US Incomes Keep Falling Though Recession is Over

The New York Times published a report according to which US household incomes fell more in the two years following the end of the recession than during the downturn itself.

In a grim sign of the enduring nature of the economic slump, household income declined more in the two years after the recession ended than it did during the recession itself, new research has found. Photo: Celeste Cota/Flickr

A study which was conducted by two former Census Bureau officials that between June 2009, when the recession officially ended, and June 2011, inflation-adjusted median household income fell 6.7 percent, to $49,909.

If to compare during the recession — from December 2007 to June 2009 — household income fell just 3.2 percent.

The bigger drop in the two years after the recession suggests why Americans feel a growing sense of anxiety about the nation’s economic prospects even as the economy has been growing since the recession ended.

Gordon W. Green Jr., who wrote the report with John F. Coder, called the decline “a significant reduction in the American standard of living.”

In another study, Henry S. Farber, an economics professor atPrinceton, found out that people who lost jobs in the recession and later found work again made an average of 17.5 percent less than they had in their old jobs.

“As a labor economist, I do not think the recession has ended,” Mr. Farber said. “Job losers are having more trouble than ever before finding full-time jobs.”

Mr. Farber added that this downturn was “fundamentally different” from most previous ones. Historically, other economists say, financial crises and debt-caused bubbles have led to deeper, more protracted downturns.

The average length of time a person who lost a job was unemployed increased to 24.1 weeks in June 2009 during the recession, from 16.6 weeks in December 2007, according to the federal Bureau of Labor Statistics.

After the end of the recession, that figure has continued growing, and reached 40.5 weeks in September, the longest in more than 60 years.

Mr. Green and Mr. Coder found that income dropped more, in percentage terms, for some groups already making less, a factor that they say may have contributed to rising income inequality.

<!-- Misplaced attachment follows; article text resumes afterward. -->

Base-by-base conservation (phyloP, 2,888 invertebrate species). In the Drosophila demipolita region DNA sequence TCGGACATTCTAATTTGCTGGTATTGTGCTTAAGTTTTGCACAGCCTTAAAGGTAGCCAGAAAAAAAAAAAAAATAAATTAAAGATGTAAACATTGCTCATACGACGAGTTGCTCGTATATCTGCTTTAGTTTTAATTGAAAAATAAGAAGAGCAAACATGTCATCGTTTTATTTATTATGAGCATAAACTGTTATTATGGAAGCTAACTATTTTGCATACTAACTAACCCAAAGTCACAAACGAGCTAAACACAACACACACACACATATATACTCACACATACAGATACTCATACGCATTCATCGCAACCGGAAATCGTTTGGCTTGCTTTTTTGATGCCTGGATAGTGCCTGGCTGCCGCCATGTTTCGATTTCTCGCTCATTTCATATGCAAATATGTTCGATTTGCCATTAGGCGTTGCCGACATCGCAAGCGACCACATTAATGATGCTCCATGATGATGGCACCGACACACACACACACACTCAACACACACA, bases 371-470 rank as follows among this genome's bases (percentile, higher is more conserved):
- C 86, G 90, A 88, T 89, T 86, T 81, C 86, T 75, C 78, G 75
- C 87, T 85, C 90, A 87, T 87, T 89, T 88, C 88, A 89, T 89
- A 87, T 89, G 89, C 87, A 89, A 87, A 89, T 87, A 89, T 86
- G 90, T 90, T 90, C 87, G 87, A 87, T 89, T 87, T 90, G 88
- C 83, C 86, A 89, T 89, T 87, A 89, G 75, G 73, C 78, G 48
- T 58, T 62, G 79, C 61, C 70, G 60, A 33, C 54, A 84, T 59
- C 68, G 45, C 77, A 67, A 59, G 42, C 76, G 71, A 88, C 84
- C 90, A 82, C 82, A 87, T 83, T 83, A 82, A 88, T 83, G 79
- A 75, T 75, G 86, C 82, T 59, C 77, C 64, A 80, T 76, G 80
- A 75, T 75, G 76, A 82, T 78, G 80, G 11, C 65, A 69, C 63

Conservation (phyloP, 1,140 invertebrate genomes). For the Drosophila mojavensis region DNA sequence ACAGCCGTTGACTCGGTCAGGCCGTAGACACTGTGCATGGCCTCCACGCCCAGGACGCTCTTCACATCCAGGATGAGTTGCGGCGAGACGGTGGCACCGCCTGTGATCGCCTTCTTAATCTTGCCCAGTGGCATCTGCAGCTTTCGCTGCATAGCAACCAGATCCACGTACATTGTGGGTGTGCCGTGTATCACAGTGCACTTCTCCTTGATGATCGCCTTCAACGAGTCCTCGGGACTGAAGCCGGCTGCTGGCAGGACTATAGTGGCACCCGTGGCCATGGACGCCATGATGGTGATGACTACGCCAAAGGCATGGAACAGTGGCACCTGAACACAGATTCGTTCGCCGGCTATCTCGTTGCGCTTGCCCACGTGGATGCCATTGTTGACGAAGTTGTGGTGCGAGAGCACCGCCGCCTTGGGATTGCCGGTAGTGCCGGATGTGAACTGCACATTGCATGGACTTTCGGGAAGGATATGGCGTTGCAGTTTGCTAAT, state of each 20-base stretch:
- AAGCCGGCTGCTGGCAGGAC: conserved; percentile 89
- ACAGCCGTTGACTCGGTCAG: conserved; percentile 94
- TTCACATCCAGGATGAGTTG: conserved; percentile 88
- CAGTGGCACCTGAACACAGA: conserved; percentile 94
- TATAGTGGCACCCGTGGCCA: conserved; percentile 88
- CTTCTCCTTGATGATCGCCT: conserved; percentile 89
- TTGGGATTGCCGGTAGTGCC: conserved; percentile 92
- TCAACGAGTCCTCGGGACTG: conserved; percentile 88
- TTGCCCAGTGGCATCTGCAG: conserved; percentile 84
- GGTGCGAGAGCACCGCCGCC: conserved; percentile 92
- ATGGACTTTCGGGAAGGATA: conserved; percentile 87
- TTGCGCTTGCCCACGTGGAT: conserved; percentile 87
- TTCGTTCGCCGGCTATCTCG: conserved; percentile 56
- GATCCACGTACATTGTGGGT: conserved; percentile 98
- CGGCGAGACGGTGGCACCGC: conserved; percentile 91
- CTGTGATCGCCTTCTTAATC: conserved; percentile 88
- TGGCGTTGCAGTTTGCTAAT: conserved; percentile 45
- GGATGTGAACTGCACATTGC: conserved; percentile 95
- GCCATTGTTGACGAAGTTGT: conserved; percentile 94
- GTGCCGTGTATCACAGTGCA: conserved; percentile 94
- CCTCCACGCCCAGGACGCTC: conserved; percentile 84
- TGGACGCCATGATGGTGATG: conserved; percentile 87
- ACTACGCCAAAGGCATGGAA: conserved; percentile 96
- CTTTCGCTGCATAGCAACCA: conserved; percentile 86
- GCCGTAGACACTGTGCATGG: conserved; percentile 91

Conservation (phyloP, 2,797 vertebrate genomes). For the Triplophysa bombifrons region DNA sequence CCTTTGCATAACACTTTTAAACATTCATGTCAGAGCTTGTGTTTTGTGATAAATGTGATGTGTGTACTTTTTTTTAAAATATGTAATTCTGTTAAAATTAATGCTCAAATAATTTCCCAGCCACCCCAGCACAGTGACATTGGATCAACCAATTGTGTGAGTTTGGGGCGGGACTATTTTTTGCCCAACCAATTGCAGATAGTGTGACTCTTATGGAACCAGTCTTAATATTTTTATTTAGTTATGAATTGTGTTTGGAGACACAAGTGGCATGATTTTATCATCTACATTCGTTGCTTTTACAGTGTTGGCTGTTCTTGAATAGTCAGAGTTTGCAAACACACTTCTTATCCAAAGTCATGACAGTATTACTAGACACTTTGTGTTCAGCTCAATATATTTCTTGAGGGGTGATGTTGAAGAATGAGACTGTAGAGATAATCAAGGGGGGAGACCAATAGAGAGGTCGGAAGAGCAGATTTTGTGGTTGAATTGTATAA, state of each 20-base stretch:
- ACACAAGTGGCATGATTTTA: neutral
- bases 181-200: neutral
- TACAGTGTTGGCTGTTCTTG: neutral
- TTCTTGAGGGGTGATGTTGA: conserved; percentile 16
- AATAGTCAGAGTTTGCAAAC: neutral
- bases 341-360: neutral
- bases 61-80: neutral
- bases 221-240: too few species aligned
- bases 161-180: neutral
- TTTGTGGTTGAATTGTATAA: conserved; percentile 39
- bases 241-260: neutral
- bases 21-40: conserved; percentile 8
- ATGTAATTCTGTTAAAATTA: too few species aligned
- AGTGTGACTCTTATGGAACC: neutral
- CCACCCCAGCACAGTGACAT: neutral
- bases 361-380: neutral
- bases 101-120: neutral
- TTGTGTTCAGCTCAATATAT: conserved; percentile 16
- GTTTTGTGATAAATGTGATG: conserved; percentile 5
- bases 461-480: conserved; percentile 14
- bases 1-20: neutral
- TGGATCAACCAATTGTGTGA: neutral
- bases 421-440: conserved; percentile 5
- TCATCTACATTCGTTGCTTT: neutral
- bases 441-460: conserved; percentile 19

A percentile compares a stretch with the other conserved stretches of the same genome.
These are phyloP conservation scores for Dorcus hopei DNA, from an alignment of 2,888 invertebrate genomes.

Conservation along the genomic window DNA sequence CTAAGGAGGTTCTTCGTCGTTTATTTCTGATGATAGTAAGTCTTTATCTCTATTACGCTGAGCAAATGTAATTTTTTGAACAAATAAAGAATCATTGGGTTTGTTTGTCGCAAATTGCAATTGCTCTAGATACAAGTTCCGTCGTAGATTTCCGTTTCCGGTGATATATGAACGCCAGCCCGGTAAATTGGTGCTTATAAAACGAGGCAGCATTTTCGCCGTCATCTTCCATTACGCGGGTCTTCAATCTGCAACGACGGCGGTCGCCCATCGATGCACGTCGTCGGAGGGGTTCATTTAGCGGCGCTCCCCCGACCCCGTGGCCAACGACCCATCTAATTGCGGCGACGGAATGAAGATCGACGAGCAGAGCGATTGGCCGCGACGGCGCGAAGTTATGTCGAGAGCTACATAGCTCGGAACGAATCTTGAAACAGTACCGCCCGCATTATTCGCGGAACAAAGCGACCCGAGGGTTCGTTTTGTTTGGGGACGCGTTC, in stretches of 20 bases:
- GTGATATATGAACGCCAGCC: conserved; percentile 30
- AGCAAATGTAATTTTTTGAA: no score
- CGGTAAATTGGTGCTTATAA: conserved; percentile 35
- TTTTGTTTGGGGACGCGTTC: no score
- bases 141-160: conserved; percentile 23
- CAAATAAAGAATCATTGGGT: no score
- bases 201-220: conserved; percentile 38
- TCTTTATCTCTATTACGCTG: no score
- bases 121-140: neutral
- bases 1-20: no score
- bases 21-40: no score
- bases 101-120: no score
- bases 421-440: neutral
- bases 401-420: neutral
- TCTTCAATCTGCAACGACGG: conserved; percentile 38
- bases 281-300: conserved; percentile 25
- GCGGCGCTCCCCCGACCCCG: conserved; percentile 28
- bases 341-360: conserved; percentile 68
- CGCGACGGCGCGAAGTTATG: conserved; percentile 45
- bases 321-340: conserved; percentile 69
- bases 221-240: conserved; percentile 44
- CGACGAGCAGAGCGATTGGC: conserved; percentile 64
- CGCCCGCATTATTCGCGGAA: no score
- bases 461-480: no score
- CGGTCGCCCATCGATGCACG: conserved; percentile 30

From June 2007 to June of this year, they said, median annual household income declined by 7.8 percent for non-Hispanic whites, to $56,320, and by 6.8 percent for Hispanics, to $39,901. For blacks, household income declined 9.2 percent, to $31,784.

The report follows an official Census Bureau study last month that showed the US poverty rate rose sharply in 2010 to 15.1 percent, the highest since 1993, from 14.3 percent a year earlier.

It was the fourth consecutive rise in the number of people below the poverty line, to 46.2 million.

The US definition of poverty is an annual income of $22,314 for a family of four, and $11,139 for a single person in 2010.

Median annual income declined most for households headed by someone with an associate’s degree, dropping 14 percent, to $53,195, in the four-year period that ended in June 2011, the report said.

For households headed by people who had not completed high school, median income declined by 7.9 percent, to $25,157. For those with a bachelor’s degree or more, income declined by 6.8 percent, to $82,846.

President Obama recently called the economic situation “an emergency.” Over the weekend he assailed Congressional Republicans for opposing his jobs bill, which includes tax cuts that would raise take-home pay.

Republicans blame Mr. Obama for the slump, saying he has issued a blizzard of regulations and promised future tax increases that have hurt business and consumer confidence.

Those arguments may be heard repeatedly this week, as the Senate begins debating the jobs bill. The full bill — a mix of tax cuts, public works, unemployment benefits and other items, costing $447 billion — is unlikely to pass, but individual parts seem to have a significant chance. [via The New York Times and Yahoo!]

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